She opened her hands. 'I've run every test I know. Obviously, the anticonvulsant isn't the answer. This is some kind of idiosyncratic cryonic damage on a cellular or subcellular level. You need to get your head to the highest-powered cryo-neurology specialist you can find.'

He sighed, and shrugged into his black tee shirt and gray uniform jacket. 'Are we done for now? I urgently need to supervise prisoner interrogation.'

'I suppose.' She grimaced. 'But do us all a favor. Don't go armed.'

'Yes, ma'am,' he said humbly, and fled.


Miles sat before the secured comconsole in his cabin aboard the flagship Peregrine, composing what seemed like his thousandth classified field report to the Chief of Barrayaran Imperial Security, Simon Illyan. Well, it wasn't the thousandth, that was absurd. He couldn't have averaged more than three or four missions a year, and he'd been at it less than a decade, really, since the Vervain invasion adventure had made it all official. Less than forty assignments. But he could no longer name the actual number offhand without stopping to think, and add them all up, and it wasn't an effect of lingering cryo-amnesia, either.

Keep organizing, boy. His personal synopsis needed to be no more than a brief guide to the appendices of raw data, drawn from the Dendarii Fleet's own files. Illyan's intelligence analysts liked having lots of raw data to chew upon. It kept them occupied, down in their little cubicles in the bowels of ImpSec headquarters at Vorbarr Sultana. And entertained too, Miles sometimes feared.

The Peregrine, the Ariel, and the rest of 'Admiral Naismith's' select battle group now orbited the planet of Zoave Twilight. His fleet accountant had turned in a busy couple of days, settling up with the insurance company who finally had their freighter and crew back, applying for salvage fees for the hijacker's captured ships, and filing the official claims for bounty to the Vega Station Embassy. Miles entered the costs/returns spreadsheets in full into his report, as Appendix A.

The prisoners had been dumped downside, for the Vegan and Zoavan governments to divide between them—preferably in the same sense as poor Vorberg had been. The ex-hijackers were a vile crew. Miles was almost sorry the pinnace had surrendered. Appendix B was copies of the Dendarii recordings of the prisoner interrogations. The downside governments would get an edited version of these, with most of the Barrayar-specific queries and answers deleted. Lots of criminal testimony, of little direct interest to ImpSec, though the Vegans ought to be pretty excited about it.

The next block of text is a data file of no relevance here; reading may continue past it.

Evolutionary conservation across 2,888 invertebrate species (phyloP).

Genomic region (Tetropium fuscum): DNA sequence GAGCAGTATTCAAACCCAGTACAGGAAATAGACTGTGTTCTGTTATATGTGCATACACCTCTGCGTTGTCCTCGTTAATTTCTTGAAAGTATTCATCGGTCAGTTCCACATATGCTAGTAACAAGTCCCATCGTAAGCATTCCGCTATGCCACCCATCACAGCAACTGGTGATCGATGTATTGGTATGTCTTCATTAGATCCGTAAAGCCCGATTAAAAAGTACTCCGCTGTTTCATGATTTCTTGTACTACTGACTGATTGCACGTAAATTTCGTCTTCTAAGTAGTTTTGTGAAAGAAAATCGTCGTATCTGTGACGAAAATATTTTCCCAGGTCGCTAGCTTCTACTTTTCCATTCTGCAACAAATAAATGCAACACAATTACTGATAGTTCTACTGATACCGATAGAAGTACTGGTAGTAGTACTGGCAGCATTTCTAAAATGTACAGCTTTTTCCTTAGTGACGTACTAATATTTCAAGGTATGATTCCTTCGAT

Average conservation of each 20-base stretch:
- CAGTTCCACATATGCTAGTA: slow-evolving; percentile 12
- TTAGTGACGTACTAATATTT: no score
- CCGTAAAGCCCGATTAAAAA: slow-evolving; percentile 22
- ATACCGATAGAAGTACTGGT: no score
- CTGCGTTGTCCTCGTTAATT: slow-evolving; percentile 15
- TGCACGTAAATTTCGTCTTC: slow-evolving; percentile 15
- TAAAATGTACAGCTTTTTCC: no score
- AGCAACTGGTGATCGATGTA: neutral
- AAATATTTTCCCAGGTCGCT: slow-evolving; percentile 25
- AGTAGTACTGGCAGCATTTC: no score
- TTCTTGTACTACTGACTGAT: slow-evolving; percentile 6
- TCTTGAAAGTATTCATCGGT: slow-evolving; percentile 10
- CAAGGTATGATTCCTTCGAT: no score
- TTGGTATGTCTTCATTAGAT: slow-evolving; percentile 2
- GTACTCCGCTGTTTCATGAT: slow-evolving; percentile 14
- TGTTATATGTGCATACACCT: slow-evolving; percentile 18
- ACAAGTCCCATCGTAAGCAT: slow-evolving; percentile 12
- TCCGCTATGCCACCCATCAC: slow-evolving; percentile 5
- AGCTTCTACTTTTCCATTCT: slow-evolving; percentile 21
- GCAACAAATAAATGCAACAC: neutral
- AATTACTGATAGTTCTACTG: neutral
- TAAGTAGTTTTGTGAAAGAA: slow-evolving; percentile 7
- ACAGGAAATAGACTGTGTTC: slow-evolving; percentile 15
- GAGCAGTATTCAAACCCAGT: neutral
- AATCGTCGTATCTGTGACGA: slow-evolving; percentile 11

The important thing from Illyan's point of view was that no evidence had been extracted which would indicate that the kidnapping of the Barrayaran courier was anything but an accidental side effect of the hijacking. Unless—Miles made sure to note this in his synopsis—that information had been known only to those hijackers who had been killed. Since that number included both their so-called captain and two of the higher-ranking officers, there were enough possibilities in this direction to keep Illyan's analysts earning their pay. But that lead must now be traced from the other end, through the House Hargraves representatives who had been trying to handle the sale or ransom of the courier for the hijackers. Miles hoped cordially that ImpSec would focus its best negative attentions upon the Jacksonian semicriminal Great House. Though House Hargraves's agents had been extremely, if unwittingly, useful in helping the Dendarii set up their raid.

Illyan ought to like the accountant's report. The Dendarii had not only succeeded in keeping their costs under budget this time—for a change— they had made a truly amazing profit. Illyan, who had been willing to spend Imperial marks like water on the principle of the thing, had got his courier officer retrieved